Demographic and Parental Influences on Breakfast Consumption Rates: In Fact

Demographic and parental influences on breakfast c…
01 Jan 2014

Promoting breakfast eating among children has many benefits, including improved cognitive and physical abilities, increased likelihood of meeting the recommendations for fruit and vegetable intake, and decreased unhealthy snacking. The Ministry of Health’s Food and Nutrition Guidelines highlight the importance of eating three healthy meals every day, including breakfast.

The Breakfast-eaters programme run by HPA encourages families with children to eat a healthy breakfast every day. HPA monitors both children’s and their parents/caregivers’ breakfast eating habits in the Health and Lifestyles Survey (HLS), as parental breakfast consumption has been found to be an important predictor of whether a child eats breakfast or not.


In the 2012 HLS, parents and caregivers were asked how many times in the past seven days they ate breakfast, and similarly, how many times in the past seven days their child ate breakfast. Responses to both questions were recorded as the number of days from zero to seven.

For further analysis purposes, responses were grouped into two categories: breakfast was eaten every day or breakfast was eaten less than every day. The following demographic factors were analysed to determine whether there are any differences in daily breakfast consumption among the sub-groups:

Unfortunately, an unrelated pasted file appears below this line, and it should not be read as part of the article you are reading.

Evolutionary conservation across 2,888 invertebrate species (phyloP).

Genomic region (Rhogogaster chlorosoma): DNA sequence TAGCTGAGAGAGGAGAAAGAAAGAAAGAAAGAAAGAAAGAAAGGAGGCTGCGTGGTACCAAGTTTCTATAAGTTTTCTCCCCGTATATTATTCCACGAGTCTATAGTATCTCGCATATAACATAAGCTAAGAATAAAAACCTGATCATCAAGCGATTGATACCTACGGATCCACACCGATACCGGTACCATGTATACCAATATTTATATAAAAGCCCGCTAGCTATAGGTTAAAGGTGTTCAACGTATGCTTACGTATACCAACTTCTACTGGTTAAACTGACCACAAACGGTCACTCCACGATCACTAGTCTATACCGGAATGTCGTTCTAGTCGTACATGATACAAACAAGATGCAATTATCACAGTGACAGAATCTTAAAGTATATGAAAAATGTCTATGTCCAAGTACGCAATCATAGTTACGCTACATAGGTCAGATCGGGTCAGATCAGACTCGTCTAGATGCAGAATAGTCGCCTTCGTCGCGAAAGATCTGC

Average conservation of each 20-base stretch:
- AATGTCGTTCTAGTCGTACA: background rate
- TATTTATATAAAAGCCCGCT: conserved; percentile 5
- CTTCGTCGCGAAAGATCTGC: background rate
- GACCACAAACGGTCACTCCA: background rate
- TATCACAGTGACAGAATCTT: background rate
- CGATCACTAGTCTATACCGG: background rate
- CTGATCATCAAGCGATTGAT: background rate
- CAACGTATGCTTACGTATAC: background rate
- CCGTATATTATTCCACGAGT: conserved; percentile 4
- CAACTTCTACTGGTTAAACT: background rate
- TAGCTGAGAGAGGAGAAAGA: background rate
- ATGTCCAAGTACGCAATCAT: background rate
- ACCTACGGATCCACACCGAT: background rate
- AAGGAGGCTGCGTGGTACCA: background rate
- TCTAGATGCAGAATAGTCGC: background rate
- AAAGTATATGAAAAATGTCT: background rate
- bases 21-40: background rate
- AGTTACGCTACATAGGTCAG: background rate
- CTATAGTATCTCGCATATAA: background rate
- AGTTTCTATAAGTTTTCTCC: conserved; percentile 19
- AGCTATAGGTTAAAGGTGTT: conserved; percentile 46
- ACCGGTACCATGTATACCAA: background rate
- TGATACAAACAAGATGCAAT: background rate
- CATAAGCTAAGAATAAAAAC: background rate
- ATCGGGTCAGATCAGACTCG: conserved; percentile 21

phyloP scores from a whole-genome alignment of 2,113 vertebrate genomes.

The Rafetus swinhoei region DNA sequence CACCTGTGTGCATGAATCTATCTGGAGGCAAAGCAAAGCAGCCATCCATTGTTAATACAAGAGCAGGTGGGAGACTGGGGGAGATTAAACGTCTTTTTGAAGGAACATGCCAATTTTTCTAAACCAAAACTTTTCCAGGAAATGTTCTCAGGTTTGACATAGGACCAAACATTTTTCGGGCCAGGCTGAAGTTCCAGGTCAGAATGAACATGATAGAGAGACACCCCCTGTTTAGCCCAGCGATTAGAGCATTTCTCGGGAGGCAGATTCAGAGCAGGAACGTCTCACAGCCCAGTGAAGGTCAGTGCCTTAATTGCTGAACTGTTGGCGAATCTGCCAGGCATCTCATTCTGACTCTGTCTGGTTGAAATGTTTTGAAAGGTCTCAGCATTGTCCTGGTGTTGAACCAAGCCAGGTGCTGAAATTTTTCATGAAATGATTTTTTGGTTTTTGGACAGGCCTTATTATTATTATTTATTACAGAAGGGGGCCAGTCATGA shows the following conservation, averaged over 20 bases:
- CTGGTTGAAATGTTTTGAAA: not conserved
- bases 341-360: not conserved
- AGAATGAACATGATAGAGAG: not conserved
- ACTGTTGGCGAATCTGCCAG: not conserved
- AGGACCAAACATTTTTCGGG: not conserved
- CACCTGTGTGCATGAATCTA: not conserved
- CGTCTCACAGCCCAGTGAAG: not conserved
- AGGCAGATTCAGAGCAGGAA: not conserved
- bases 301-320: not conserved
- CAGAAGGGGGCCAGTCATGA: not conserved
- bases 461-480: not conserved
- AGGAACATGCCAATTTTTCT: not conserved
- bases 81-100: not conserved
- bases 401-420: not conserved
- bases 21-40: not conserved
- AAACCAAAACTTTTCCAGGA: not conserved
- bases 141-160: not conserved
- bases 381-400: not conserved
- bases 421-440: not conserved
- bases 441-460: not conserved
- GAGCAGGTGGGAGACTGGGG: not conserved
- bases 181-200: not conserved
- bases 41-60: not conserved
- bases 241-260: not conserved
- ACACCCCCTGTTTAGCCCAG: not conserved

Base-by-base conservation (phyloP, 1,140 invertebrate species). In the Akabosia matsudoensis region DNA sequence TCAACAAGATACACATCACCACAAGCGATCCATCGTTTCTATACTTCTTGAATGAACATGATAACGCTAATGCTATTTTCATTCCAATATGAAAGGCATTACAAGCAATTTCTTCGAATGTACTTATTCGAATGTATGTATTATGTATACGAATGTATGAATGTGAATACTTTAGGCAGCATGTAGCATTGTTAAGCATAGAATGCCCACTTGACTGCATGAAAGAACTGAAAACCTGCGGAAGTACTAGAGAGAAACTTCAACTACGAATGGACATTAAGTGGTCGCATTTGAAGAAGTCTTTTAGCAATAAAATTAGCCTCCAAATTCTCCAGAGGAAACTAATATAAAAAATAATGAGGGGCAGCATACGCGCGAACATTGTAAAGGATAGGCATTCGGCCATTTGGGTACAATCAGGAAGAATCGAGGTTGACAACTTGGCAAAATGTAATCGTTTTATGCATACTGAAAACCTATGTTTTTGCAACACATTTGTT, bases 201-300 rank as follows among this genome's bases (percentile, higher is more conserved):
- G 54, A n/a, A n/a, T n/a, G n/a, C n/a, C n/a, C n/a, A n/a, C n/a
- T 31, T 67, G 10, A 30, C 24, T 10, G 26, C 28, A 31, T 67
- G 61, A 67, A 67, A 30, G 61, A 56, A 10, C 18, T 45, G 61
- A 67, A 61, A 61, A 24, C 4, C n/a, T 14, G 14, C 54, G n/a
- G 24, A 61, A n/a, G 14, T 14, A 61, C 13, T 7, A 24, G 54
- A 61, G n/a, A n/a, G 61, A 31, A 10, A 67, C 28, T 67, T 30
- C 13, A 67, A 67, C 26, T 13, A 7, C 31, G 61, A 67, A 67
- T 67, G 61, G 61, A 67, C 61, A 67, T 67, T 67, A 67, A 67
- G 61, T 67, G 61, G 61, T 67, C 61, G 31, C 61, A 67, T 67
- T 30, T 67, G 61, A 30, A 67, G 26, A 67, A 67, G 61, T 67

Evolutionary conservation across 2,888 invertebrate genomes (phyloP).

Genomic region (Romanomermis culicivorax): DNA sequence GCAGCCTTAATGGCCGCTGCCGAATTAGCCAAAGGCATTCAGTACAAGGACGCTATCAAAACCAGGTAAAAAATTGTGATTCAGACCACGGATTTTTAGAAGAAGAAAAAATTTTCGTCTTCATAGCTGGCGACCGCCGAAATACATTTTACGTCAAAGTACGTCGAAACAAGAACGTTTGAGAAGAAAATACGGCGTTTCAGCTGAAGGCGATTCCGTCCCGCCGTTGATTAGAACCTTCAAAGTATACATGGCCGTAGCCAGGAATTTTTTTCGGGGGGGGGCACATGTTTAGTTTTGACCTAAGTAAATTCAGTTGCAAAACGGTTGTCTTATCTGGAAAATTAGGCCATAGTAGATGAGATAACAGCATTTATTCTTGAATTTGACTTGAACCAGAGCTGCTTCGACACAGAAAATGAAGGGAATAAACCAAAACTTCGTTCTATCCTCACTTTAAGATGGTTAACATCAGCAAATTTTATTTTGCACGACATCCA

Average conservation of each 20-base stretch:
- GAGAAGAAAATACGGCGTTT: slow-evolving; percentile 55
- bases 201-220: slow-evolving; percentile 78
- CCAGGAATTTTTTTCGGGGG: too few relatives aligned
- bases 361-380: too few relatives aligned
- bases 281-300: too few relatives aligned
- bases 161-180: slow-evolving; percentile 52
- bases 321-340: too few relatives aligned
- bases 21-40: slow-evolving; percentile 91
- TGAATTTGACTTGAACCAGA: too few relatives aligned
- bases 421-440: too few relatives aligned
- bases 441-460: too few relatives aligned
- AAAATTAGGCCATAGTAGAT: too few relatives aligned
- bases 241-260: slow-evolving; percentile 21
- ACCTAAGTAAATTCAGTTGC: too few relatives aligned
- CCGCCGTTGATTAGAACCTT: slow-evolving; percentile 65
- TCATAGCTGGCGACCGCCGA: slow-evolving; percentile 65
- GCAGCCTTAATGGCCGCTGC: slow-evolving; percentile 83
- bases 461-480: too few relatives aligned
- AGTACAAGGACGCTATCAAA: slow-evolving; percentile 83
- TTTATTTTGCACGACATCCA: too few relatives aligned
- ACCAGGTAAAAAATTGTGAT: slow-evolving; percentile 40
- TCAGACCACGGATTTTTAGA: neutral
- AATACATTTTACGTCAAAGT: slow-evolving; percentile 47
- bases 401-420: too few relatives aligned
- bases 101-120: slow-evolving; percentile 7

• gender
  • ethnicity (Māri; Pacific; European/Other)
  • age (Children: 5 to 7 years; 8 to10 years; 11 to 13 years; 14 to 16 years. Adults: 15 to 24 years; 25 to 34 years; 35 to 44 years; 45 to 54 years; 55 and above)
  • neighbourhood deprivation status (Low: NZDep 1 to 3; Mid: NZDep 4 to 7; High: NZDep 8 to 10)
  • parents/caregivers’ educational status (No formal qualification; Secondary school; Trade/Professional/Undergraduate diploma; Bachelor’s Degree/Postgraduate).

Only those group difference that are statistically significant (p < 0.05) are reported.

Key Results

  • The majority (86.6%) of children aged 5 to 16 years are reported to have eaten breakfast every day in the previous seven days. This rate is higher than their parents and caregivers’ reported daily breakfast consumption (68.8%).
  • Children whose parents or caregivers eat breakfast every day are more likely to do the same compared with children whose parental figures do not eat breakfast every day.
  • There is a marked steady decline in daily breakfast consumption between the youngest children in the sample (93.1% of 5 to 7-year-olds) and older children (72.2% of 14 to 16-year-olds).
  • Higher parental education level is associated with higher rates of daily breakfast consumption for both parents/caregivers and for children.
Page last modified: 15 Mar 2018